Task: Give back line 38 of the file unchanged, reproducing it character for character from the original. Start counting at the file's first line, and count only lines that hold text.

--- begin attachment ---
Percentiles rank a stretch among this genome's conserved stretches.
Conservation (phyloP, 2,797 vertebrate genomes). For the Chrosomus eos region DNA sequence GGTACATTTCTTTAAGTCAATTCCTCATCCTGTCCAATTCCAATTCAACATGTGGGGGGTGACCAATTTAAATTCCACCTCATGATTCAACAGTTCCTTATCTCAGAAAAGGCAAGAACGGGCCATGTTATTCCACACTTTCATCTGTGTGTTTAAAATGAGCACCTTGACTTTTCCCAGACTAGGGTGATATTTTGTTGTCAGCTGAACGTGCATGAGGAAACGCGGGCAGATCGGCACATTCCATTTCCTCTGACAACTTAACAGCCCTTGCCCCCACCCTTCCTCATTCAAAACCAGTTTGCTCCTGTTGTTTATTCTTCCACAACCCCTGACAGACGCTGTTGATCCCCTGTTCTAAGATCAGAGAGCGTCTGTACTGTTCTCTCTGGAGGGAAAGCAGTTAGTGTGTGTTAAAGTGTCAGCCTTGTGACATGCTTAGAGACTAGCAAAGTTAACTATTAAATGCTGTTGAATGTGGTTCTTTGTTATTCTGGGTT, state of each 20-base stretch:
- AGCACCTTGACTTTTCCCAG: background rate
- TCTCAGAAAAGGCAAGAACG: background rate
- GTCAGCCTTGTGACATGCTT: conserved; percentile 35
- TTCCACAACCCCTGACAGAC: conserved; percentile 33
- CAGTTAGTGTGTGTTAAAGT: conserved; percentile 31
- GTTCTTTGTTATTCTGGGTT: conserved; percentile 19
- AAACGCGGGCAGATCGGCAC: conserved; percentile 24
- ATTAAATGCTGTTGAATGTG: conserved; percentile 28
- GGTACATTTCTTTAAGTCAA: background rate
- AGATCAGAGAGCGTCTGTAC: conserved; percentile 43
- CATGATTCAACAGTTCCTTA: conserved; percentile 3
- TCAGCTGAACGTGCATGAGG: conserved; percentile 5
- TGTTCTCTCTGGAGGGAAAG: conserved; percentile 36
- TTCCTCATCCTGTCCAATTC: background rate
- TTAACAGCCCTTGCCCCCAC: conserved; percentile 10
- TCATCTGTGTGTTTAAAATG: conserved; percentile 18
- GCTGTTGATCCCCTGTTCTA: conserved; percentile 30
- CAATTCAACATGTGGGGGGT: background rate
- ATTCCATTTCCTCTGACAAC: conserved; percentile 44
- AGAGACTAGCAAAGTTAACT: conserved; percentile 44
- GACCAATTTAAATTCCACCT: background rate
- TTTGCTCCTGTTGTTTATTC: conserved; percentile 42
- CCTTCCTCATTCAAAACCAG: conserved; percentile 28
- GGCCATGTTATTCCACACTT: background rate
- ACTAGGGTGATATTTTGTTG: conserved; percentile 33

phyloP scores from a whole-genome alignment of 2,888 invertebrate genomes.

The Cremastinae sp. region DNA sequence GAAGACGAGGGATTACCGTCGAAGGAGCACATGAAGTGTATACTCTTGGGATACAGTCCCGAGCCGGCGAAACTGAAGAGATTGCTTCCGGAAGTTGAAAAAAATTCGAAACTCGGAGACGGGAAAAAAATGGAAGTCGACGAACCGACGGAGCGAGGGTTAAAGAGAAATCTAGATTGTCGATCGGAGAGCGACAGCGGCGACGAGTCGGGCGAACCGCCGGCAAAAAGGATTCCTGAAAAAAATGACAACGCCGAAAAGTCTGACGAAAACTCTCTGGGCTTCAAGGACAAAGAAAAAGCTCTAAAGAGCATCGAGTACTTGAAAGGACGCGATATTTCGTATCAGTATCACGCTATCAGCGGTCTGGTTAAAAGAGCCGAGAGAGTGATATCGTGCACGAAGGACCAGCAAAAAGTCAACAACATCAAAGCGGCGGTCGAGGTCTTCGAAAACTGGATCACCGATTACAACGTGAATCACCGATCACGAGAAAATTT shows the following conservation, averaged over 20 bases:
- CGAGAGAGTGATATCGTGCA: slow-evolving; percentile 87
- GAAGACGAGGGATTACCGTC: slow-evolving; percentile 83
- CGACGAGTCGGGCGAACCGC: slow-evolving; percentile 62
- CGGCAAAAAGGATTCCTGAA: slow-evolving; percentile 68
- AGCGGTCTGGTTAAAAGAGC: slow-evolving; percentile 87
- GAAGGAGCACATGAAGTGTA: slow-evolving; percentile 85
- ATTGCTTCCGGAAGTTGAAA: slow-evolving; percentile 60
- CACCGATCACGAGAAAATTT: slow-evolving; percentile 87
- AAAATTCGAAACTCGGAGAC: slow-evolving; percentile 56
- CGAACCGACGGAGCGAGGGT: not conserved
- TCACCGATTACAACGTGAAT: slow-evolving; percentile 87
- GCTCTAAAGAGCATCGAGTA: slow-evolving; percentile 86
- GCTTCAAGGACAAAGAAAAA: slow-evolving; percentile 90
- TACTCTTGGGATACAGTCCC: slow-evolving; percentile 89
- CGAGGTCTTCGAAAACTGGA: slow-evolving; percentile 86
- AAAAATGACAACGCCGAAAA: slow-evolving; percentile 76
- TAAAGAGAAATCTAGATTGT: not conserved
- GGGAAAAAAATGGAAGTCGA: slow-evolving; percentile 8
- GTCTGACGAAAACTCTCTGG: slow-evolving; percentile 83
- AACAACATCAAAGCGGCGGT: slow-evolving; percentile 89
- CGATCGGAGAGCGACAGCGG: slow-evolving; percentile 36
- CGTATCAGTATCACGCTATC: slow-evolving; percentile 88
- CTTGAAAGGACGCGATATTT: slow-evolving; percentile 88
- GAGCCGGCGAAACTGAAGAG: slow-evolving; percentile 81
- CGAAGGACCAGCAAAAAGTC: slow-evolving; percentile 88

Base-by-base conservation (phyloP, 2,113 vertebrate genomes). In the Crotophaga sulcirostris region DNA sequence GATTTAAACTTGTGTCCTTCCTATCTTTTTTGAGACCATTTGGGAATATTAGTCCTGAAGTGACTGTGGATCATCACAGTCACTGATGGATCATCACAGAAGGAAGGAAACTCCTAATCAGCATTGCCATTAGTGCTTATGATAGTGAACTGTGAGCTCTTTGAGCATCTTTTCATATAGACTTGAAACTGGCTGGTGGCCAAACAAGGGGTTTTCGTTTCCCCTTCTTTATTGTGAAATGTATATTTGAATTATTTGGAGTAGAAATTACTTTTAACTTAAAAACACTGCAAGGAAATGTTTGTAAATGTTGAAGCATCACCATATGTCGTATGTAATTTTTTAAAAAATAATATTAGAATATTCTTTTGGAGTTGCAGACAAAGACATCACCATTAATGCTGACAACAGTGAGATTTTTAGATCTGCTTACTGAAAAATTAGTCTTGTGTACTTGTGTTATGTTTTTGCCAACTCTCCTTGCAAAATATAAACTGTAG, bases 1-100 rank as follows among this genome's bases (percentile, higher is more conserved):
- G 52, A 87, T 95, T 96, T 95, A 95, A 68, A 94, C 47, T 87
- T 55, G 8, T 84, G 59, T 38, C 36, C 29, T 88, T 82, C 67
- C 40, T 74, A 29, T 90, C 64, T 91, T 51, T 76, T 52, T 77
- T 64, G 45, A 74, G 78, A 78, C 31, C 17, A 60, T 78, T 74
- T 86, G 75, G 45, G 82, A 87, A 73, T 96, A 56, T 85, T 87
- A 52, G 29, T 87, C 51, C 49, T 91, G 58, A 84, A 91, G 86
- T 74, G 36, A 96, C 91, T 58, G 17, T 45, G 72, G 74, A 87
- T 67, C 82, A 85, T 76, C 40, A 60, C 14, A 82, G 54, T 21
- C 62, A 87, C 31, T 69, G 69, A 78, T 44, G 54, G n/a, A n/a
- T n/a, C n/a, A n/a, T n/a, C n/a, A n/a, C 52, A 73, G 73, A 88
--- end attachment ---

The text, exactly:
- AAAATTCGAAACTCGGAGAC: slow-evolving; percentile 56